Nets’ pitch to ’Melo: swing and miss?

The New Jersey Nets had strutted around so full of themselves: big talk, blustery billboards and puffed-up promises. Even so, no one bought into the myth of Mikhail Prokhorov the way they did within that forlorn franchise. The Nets treat the Russian owner like some deity, like a Euro Mark Cuban, when he’s little more than an absentee landlord cutting big checks and delivering delusional proclamations of championship parades inside of five seasons.

If the Nets truly need to sell Carmelo Anthony(notes) on accepting the trade and signing a contract extension, they’re a bigger lost cause than they’ve ever been. The Nets can’t let Prokhorov and Jay-Z get on a jet and go sell that now because this process has already cost them too much credibility – and because billionaires aren’t supposed to beg. Make no mistake: The manufactured aura of this ownership dream team will be obliterated with a ’Melo rejection.

After all, ’Melo isn’t Kobe Bryant(notes). He isn’t LeBron James(notes). Or Dwyane Wade(notes). He isn’t a transcendent talent who sells out the arena, elevates everyone and changes everything. Anthony is a prolific scorer, but he’ll never be your leader. There are stars worth a franchise selling out everything, but Anthony isn’t one of them. For all the big talk out of these Nets, all the promises that the world wanted to come play for the Russian billionaire and rap mogul in Brooklyn, that makes ’Melo’s painful, public reluctance to make a commitment even worse.

Prokhorov promised a title by 2016, but the way the Nets are going now, they’ll be fortunate to win a playoff series over that time. And that’s with or without ’Melo. The Nets barged boldly into last summer’s free agency to emerge with a class that included Johan Petro(notes) and Jordan Farmar(notes). No one of substance cared about Prokhorov’s move to Brooklyn or his yachts and mansions and jets and entourages of party girls.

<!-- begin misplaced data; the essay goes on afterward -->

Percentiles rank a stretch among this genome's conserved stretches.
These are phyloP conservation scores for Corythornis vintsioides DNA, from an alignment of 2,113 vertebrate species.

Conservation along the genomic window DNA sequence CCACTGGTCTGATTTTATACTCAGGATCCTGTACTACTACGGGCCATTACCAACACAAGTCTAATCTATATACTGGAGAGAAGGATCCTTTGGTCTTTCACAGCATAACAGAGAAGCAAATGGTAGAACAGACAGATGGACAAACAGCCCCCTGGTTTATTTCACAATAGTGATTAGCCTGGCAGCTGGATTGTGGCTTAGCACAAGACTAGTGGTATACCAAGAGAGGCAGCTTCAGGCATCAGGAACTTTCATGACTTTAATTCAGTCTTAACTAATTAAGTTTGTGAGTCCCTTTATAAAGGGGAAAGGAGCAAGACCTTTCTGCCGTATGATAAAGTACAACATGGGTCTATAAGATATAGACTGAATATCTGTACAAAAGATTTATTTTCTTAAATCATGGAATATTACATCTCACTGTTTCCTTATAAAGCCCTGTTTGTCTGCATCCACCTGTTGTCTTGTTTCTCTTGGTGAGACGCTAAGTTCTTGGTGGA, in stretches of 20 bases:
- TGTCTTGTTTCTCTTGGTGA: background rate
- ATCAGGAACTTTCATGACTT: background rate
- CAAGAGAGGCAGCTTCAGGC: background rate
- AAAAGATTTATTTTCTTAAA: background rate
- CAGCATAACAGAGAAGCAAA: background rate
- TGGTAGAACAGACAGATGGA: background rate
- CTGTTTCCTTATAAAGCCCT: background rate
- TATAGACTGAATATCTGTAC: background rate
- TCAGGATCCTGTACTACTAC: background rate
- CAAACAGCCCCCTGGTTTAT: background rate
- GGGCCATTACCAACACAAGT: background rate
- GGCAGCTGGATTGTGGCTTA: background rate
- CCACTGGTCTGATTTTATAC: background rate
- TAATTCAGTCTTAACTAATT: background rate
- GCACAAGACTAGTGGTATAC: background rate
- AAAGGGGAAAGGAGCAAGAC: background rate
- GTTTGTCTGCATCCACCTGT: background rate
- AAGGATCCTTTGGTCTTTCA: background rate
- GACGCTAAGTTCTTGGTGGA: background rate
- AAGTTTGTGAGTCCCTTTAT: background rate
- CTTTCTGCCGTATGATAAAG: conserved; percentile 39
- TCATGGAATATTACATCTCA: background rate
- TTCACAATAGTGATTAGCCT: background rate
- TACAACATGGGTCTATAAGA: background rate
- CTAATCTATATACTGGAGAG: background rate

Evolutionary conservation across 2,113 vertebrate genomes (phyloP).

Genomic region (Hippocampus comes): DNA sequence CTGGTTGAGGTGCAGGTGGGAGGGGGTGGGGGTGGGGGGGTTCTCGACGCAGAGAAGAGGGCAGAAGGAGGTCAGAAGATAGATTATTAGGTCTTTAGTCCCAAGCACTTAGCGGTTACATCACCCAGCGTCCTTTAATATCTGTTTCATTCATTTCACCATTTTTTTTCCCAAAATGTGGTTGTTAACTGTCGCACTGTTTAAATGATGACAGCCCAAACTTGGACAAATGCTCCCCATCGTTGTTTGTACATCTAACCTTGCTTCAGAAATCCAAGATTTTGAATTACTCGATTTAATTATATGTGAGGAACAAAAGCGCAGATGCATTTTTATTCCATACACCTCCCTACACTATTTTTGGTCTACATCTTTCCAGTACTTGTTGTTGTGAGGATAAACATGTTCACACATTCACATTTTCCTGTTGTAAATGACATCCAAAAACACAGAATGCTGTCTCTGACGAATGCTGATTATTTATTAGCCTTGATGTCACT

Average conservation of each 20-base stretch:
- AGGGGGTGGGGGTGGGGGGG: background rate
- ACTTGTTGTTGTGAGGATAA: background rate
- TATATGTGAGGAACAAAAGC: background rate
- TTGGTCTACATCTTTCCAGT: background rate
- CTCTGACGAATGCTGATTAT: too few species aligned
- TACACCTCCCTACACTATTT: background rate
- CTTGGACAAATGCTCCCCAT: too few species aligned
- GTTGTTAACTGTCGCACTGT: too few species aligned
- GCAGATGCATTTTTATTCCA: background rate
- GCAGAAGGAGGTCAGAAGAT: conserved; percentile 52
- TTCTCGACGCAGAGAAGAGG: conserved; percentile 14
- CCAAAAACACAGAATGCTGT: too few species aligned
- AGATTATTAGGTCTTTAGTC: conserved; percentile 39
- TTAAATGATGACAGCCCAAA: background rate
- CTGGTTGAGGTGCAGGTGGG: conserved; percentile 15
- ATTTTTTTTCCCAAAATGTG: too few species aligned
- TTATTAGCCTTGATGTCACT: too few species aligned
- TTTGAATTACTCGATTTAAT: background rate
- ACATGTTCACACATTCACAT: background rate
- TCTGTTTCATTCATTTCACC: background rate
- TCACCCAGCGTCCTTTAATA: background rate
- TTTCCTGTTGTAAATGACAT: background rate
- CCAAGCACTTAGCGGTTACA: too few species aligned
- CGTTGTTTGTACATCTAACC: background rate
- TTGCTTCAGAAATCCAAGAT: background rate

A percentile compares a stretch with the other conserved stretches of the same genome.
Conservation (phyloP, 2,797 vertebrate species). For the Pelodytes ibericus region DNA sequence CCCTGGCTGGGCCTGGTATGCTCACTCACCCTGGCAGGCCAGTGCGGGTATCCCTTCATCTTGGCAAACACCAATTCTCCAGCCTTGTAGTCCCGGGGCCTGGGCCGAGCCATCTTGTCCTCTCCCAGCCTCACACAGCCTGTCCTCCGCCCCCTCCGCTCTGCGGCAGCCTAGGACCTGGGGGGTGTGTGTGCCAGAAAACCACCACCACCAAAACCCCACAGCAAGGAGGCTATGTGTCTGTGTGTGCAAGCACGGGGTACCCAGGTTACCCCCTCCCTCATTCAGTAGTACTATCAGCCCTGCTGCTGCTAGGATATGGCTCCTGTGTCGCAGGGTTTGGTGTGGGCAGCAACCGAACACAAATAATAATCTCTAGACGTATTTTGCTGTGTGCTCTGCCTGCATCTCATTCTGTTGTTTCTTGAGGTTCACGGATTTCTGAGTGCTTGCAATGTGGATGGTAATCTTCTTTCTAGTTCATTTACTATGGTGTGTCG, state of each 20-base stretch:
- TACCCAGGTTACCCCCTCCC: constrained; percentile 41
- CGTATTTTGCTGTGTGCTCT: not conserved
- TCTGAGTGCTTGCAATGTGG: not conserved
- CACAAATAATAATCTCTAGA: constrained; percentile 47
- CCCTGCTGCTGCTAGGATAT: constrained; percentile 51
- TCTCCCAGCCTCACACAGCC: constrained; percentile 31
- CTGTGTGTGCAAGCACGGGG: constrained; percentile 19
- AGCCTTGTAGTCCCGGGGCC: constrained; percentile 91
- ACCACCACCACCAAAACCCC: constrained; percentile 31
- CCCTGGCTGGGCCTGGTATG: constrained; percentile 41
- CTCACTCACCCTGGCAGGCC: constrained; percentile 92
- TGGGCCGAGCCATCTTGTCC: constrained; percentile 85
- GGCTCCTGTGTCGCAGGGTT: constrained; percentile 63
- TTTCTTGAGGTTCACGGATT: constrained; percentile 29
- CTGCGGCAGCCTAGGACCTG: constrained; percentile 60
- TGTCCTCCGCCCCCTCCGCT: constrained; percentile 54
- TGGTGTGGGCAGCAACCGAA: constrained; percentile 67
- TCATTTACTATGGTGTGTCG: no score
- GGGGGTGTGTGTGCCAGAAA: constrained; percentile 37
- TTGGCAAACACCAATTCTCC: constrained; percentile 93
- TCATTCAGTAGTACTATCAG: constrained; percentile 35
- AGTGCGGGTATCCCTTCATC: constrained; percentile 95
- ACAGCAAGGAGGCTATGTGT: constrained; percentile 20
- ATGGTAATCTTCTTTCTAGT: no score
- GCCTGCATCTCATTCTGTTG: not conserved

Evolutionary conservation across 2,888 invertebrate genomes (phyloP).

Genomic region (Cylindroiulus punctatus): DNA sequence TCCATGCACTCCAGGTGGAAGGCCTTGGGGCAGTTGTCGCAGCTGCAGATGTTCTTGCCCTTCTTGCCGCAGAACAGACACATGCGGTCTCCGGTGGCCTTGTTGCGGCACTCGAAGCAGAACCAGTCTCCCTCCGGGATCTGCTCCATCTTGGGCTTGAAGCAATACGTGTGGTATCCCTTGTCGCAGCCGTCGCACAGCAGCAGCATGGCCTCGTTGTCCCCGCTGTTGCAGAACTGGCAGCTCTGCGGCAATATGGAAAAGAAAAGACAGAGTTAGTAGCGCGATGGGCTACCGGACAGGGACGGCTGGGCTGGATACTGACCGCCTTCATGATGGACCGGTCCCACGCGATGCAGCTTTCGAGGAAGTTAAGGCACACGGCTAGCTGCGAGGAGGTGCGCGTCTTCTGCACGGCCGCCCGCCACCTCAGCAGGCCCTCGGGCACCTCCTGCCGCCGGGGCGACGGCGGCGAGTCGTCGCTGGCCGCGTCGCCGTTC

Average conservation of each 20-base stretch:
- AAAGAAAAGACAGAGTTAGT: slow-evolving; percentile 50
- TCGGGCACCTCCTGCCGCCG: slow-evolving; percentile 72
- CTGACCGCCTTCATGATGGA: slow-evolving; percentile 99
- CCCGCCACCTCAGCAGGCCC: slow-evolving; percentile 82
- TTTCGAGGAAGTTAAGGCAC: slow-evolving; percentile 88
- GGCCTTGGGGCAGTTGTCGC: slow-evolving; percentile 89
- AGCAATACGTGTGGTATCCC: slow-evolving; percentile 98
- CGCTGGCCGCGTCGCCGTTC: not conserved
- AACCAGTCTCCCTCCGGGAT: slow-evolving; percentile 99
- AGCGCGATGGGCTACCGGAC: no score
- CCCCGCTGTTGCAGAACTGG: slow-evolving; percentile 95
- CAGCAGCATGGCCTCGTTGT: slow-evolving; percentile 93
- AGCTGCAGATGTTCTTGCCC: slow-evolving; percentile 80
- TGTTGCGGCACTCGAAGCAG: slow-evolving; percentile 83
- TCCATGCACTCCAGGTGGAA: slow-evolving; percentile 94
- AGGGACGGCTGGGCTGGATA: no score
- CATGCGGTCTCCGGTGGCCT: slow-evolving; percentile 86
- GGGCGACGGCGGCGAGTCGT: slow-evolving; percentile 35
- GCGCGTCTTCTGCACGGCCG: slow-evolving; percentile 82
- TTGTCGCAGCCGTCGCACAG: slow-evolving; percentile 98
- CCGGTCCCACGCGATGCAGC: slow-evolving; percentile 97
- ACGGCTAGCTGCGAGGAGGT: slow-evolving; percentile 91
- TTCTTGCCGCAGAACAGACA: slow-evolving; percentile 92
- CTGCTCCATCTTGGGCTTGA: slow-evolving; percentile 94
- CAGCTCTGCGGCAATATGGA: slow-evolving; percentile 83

When everyone believed Prokhorov would hit the NBA like a force of nature, he’s hit it like Herb Kohl.

Now, the Nets are behaving in a most desperate way and trying too hard to validate Prokhorov’s relevance in the sport. Anthony treats the Nets like the unattractive girl he refuses to tell his friends he’s seeing on the side. She walks past in the lunch room, tosses him a smile and ’Melo tells his friends he hasn’t an idea why she keeps doing that.

Part of it is Anthony trying to protect his image, sparing himself a LeBron-esque lampooning. Part of it is simply denying everything, so there’s no follow-up questions to answer. Part of it is pure confusion and frustration, because as hard as his wife and reps push him on the Nets, it comes down to this for ’Melo: Why would I do this?

This has become pure folly, and the Nets have allowed themselves to become the punch line. The Denver Nuggets keep coming back for a larger haul, pushing to get another 2010 first-round pick – injured, but promising rookie Damion James(notes) – into the trade package, a league source said. The Nets will send back three future first-round picks. New Jersey keeps bending, keeps giving and still has to go groveling to ’Melo. His reps have sold the Nets hard on this deal, and it’s believed that his wife, La La Vazquez, will get Joumana Kidd-level latitude within the franchise.